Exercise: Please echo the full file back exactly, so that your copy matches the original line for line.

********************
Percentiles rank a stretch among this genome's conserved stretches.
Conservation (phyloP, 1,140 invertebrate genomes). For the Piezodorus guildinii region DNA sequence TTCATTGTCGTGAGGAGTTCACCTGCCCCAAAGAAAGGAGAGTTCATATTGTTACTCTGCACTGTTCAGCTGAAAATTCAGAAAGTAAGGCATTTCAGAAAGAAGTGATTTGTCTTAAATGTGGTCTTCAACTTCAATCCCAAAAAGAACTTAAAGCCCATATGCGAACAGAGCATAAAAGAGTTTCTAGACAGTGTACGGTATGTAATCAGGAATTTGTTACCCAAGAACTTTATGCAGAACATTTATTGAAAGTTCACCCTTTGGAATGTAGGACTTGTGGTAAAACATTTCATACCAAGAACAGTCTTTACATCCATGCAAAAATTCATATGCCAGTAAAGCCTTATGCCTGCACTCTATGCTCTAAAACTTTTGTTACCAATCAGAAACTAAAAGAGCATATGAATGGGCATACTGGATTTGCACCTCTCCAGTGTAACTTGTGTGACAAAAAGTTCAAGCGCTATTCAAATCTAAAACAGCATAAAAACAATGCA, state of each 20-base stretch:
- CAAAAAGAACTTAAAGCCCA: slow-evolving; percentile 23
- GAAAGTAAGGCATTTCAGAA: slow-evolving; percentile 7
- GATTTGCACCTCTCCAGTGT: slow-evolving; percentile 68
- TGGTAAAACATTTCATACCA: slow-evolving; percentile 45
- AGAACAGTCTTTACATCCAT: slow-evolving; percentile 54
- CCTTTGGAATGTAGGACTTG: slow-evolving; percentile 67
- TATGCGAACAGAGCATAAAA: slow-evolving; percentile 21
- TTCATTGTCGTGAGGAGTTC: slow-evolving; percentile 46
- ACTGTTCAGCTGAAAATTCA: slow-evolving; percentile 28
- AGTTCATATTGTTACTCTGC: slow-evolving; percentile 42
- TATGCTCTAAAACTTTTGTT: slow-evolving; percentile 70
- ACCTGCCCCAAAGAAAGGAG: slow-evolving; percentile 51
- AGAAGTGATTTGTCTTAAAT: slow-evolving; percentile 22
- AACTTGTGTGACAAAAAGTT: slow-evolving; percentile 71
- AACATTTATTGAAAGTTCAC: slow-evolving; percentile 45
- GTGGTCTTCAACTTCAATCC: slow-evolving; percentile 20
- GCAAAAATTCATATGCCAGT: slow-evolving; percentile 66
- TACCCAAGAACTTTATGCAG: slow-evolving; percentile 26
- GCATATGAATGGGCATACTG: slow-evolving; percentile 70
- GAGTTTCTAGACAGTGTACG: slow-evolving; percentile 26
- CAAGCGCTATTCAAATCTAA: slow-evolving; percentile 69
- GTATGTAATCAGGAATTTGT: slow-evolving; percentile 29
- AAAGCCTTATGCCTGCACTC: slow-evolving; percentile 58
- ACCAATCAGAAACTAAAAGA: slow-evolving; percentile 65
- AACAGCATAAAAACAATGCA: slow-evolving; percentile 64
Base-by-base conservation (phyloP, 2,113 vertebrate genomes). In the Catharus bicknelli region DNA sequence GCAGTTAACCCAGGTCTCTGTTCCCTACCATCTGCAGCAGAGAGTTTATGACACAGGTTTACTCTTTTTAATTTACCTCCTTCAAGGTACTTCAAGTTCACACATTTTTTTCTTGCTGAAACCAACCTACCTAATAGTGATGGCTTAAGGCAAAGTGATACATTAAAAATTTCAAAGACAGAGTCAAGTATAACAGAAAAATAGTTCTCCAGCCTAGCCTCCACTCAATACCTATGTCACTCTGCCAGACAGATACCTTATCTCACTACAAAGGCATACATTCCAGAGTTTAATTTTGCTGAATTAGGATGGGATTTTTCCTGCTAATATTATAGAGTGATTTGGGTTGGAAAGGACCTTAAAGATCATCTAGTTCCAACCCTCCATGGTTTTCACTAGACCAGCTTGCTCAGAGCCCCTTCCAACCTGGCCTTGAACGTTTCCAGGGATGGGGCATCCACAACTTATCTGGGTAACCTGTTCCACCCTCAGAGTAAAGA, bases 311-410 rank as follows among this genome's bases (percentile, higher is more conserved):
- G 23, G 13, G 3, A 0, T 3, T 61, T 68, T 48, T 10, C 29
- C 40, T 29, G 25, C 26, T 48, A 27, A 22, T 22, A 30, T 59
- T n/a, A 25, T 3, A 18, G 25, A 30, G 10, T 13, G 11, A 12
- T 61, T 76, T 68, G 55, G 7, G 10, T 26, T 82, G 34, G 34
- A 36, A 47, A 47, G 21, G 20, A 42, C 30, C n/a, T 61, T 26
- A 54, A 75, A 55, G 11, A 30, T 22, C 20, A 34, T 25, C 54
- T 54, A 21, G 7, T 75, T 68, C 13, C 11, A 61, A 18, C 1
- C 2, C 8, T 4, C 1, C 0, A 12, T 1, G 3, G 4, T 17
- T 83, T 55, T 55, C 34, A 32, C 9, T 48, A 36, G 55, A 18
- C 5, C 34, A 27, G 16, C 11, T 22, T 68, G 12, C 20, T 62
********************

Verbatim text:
Percentiles rank a stretch among this genome's conserved stretches.
Conservation (phyloP, 1,140 invertebrate genomes). For the Piezodorus guildinii region DNA sequence TTCATTGTCGTGAGGAGTTCACCTGCCCCAAAGAAAGGAGAGTTCATATTGTTACTCTGCACTGTTCAGCTGAAAATTCAGAAAGTAAGGCATTTCAGAAAGAAGTGATTTGTCTTAAATGTGGTCTTCAACTTCAATCCCAAAAAGAACTTAAAGCCCATATGCGAACAGAGCATAAAAGAGTTTCTAGACAGTGTACGGTATGTAATCAGGAATTTGTTACCCAAGAACTTTATGCAGAACATTTATTGAAAGTTCACCCTTTGGAATGTAGGACTTGTGGTAAAACATTTCATACCAAGAACAGTCTTTACATCCATGCAAAAATTCATATGCCAGTAAAGCCTTATGCCTGCACTCTATGCTCTAAAACTTTTGTTACCAATCAGAAACTAAAAGAGCATATGAATGGGCATACTGGATTTGCACCTCTCCAGTGTAACTTGTGTGACAAAAAGTTCAAGCGCTATTCAAATCTAAAACAGCATAAAAACAATGCA, state of each 20-base stretch:
- CAAAAAGAACTTAAAGCCCA: slow-evolving; percentile 23
- GAAAGTAAGGCATTTCAGAA: slow-evolving; percentile 7
- GATTTGCACCTCTCCAGTGT: slow-evolving; percentile 68
- TGGTAAAACATTTCATACCA: slow-evolving; percentile 45
- AGAACAGTCTTTACATCCAT: slow-evolving; percentile 54
- CCTTTGGAATGTAGGACTTG: slow-evolving; percentile 67
- TATGCGAACAGAGCATAAAA: slow-evolving; percentile 21
- TTCATTGTCGTGAGGAGTTC: slow-evolving; percentile 46
- ACTGTTCAGCTGAAAATTCA: slow-evolving; percentile 28
- AGTTCATATTGTTACTCTGC: slow-evolving; percentile 42
- TATGCTCTAAAACTTTTGTT: slow-evolving; percentile 70
- ACCTGCCCCAAAGAAAGGAG: slow-evolving; percentile 51
- AGAAGTGATTTGTCTTAAAT: slow-evolving; percentile 22
- AACTTGTGTGACAAAAAGTT: slow-evolving; percentile 71
- AACATTTATTGAAAGTTCAC: slow-evolving; percentile 45
- GTGGTCTTCAACTTCAATCC: slow-evolving; percentile 20
- GCAAAAATTCATATGCCAGT: slow-evolving; percentile 66
- TACCCAAGAACTTTATGCAG: slow-evolving; percentile 26
- GCATATGAATGGGCATACTG: slow-evolving; percentile 70
- GAGTTTCTAGACAGTGTACG: slow-evolving; percentile 26
- CAAGCGCTATTCAAATCTAA: slow-evolving; percentile 69
- GTATGTAATCAGGAATTTGT: slow-evolving; percentile 29
- AAAGCCTTATGCCTGCACTC: slow-evolving; percentile 58
- ACCAATCAGAAACTAAAAGA: slow-evolving; percentile 65
- AACAGCATAAAAACAATGCA: slow-evolving; percentile 64
Base-by-base conservation (phyloP, 2,113 vertebrate genomes). In the Catharus bicknelli region DNA sequence GCAGTTAACCCAGGTCTCTGTTCCCTACCATCTGCAGCAGAGAGTTTATGACACAGGTTTACTCTTTTTAATTTACCTCCTTCAAGGTACTTCAAGTTCACACATTTTTTTCTTGCTGAAACCAACCTACCTAATAGTGATGGCTTAAGGCAAAGTGATACATTAAAAATTTCAAAGACAGAGTCAAGTATAACAGAAAAATAGTTCTCCAGCCTAGCCTCCACTCAATACCTATGTCACTCTGCCAGACAGATACCTTATCTCACTACAAAGGCATACATTCCAGAGTTTAATTTTGCTGAATTAGGATGGGATTTTTCCTGCTAATATTATAGAGTGATTTGGGTTGGAAAGGACCTTAAAGATCATCTAGTTCCAACCCTCCATGGTTTTCACTAGACCAGCTTGCTCAGAGCCCCTTCCAACCTGGCCTTGAACGTTTCCAGGGATGGGGCATCCACAACTTATCTGGGTAACCTGTTCCACCCTCAGAGTAAAGA, bases 311-410 rank as follows among this genome's bases (percentile, higher is more conserved):
- G 23, G 13, G 3, A 0, T 3, T 61, T 68, T 48, T 10, C 29
- C 40, T 29, G 25, C 26, T 48, A 27, A 22, T 22, A 30, T 59
- T n/a, A 25, T 3, A 18, G 25, A 30, G 10, T 13, G 11, A 12
- T 61, T 76, T 68, G 55, G 7, G 10, T 26, T 82, G 34, G 34
- A 36, A 47, A 47, G 21, G 20, A 42, C 30, C n/a, T 61, T 26
- A 54, A 75, A 55, G 11, A 30, T 22, C 20, A 34, T 25, C 54
- T 54, A 21, G 7, T 75, T 68, C 13, C 11, A 61, A 18, C 1
- C 2, C 8, T 4, C 1, C 0, A 12, T 1, G 3, G 4, T 17
- T 83, T 55, T 55, C 34, A 32, C 9, T 48, A 36, G 55, A 18
- C 5, C 34, A 27, G 16, C 11, T 22, T 68, G 12, C 20, T 62